Veal saltimbocca well deserves its status as a classic of Italian cuisine, and truly lives up to its literal translation, "Jump in the mouth". When cooking veal, to ensure it stays tender and moist always lean towards undercooking.
8 x 80g veal escalopes, pounded
sea salt and freshly ground pepper
16 sage leaves
8 thin slices of prosciutto
plain flour, for dusting
3 tbsp olive oil
40g unsalted butter
1 clove garlic, finely chopped
1 tbsp flat leaf parsley leaves, chopped
2 tbsp salted baby capers, rinsed well
1 tbsp dry white wine
2 tbsp chicken stock
For the gnocchi
11/3 cups milk
1/2 tsp sea salt
pinch ground nutmeg
1/2 cup fine semolina
3 tbsp grated parmesan
2 egg yolks
oil and butter, for frying
FOR THE GNOCCHI, heat milk with butter, salt and nutmeg. When at boiling point, add semolina and stir continuously with a wooden spoon over medium heat until the mixture dislodges from the sides and bottom of saucepan, about 2 minutes. Remove from heat and add 2 tbsp grated parmesan. Mix until melted, then add egg yolks and combine. Check seasoning.
IMMEDIATELY TURN gnocchi mixture onto a well-oiled baking tray and spread with a spatula until completely even and flat. Set aside to cool, then cut into small circles (or triangles if you don't have a cutter).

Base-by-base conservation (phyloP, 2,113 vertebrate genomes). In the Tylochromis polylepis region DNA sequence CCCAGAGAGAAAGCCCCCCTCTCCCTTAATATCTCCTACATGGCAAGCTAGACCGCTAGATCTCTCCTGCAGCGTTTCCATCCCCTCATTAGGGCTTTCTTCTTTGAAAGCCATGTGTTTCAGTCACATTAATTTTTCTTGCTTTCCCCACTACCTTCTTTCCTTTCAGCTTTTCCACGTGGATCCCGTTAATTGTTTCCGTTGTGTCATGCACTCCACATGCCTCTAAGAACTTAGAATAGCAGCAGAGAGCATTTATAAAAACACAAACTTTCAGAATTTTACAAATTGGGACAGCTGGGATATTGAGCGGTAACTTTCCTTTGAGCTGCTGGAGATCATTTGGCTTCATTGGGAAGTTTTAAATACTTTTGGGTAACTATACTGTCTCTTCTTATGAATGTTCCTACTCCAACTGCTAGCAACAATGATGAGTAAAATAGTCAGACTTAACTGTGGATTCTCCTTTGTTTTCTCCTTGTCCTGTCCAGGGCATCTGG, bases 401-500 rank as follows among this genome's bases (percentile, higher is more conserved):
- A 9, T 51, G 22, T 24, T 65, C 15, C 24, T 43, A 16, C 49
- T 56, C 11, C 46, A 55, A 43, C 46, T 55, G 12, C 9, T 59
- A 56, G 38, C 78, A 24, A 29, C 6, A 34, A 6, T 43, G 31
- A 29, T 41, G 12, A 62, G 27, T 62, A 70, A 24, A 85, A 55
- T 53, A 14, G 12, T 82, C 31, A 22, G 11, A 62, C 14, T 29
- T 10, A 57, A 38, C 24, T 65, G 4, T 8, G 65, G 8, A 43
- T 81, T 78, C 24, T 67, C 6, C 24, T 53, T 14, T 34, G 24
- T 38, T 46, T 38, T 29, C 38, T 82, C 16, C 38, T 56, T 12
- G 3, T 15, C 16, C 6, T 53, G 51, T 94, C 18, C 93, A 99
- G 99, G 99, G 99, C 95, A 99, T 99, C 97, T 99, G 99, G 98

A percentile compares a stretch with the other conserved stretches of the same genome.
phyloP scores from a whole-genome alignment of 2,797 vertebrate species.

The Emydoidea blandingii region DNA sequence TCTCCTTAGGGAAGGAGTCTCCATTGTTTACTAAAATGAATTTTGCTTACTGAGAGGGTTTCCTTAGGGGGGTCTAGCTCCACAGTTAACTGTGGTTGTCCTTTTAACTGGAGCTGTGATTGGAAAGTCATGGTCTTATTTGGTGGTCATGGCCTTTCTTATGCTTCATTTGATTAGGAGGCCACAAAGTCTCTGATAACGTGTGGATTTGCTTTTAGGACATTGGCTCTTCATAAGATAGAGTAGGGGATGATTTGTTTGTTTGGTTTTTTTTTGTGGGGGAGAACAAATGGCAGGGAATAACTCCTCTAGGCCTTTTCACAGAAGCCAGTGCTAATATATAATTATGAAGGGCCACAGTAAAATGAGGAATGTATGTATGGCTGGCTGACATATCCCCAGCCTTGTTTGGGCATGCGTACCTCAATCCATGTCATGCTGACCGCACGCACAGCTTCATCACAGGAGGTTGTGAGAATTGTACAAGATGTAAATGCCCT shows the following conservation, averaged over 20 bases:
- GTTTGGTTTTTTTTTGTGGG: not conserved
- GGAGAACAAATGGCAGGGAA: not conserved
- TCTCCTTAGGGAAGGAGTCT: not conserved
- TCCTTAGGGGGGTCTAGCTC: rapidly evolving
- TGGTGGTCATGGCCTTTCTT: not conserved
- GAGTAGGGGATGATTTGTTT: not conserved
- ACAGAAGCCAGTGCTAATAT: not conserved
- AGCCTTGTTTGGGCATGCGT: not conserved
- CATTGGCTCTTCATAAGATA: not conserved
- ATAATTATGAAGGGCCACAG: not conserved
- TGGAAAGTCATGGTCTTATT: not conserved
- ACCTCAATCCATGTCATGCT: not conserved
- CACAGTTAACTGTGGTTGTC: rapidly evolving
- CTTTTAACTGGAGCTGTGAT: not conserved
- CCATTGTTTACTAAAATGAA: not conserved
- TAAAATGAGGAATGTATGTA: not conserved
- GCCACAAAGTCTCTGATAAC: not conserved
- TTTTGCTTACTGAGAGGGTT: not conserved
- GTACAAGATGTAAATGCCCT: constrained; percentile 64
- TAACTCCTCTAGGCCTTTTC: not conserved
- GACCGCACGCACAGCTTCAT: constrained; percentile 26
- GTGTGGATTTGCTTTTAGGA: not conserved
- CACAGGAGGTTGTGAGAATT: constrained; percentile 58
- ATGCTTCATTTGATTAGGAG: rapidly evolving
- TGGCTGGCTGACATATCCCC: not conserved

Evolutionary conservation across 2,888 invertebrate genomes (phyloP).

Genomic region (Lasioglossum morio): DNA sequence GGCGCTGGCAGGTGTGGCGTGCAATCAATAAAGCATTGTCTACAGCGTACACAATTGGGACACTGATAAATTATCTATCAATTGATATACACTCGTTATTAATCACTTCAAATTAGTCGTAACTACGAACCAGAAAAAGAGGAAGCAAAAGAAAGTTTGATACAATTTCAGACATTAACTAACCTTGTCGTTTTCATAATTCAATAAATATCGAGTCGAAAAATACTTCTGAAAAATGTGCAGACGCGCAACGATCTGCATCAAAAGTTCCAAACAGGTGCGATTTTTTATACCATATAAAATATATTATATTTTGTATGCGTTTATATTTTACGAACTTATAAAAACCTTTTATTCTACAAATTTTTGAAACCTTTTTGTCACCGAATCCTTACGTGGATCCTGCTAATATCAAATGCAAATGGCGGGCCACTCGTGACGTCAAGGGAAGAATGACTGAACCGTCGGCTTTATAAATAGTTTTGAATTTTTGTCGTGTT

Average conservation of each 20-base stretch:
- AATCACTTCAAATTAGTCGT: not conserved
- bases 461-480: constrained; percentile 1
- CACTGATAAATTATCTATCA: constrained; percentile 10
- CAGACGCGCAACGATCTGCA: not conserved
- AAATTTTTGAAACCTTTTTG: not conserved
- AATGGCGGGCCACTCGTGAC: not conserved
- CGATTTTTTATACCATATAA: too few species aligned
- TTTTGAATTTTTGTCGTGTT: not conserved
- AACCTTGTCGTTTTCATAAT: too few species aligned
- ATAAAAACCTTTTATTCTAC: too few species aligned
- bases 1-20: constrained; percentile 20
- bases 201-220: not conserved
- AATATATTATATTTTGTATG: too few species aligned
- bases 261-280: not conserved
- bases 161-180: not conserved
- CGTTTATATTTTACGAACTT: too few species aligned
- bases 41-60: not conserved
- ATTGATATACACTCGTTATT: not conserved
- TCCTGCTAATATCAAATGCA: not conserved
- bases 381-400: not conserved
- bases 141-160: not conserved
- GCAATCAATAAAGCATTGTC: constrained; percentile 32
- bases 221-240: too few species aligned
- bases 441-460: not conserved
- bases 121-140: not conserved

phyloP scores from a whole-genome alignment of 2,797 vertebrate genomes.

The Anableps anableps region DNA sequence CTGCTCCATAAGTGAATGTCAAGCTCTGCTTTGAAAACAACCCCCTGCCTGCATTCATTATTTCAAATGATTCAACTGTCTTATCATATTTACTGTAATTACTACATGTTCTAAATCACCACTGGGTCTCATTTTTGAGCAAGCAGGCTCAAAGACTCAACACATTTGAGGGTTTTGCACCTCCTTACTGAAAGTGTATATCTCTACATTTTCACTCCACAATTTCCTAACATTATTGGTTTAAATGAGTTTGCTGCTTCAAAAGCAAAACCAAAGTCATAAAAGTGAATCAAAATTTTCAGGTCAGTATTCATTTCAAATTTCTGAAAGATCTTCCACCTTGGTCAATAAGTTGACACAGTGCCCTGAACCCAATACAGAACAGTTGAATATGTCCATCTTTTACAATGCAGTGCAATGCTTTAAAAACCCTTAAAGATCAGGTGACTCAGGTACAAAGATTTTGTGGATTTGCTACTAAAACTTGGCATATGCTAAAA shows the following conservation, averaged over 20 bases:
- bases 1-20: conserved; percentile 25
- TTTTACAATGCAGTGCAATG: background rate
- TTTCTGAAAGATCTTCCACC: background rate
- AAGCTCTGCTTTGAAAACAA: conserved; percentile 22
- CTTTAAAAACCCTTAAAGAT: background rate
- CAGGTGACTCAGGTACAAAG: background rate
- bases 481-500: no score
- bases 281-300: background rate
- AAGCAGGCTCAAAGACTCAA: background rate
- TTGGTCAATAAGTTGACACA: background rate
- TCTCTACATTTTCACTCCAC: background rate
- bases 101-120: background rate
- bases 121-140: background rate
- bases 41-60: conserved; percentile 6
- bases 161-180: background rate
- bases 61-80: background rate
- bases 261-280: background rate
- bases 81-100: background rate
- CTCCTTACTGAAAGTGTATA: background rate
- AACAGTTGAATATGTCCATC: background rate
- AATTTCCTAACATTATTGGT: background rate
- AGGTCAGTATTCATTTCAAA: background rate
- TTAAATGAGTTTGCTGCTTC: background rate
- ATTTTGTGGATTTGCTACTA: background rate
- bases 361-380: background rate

SEASON THE VEAL on both sides.
PLACE TWO SAGE LEAVES on each piece of veal, then cover with a prosciutto slice. Roll up and secure with toothpicks. Lightly dust with flour.
HEAT THE OIL AND BUTTER in a shallow pan. When butter starts to foam, fry veal on all sides until golden, about 2-3 minutes. Add garlic, parsley and capers, continuously shaking the pan for about a minute. As garlic turns golden, add white wine, then stock. Simmer for a minute, turning the veal in the sauce. Remove veal from heat and cover with foil.
FRY THE GNOCCHI on both sides in a non-stick pan with oil and a little butter until golden brown.
SHARE THE GNOCCHI over four plates and sprinkle with extra parmesan. Plate the veal next to gnocchi and spoon the pan sauce over the veal.
- Ask your butcher to cut escalopes from the veal nut (part of the leg) or backstrap.
Photography William Meppem Jennifer Soo Styling Hannah Meppem Food preparation Nick Banbury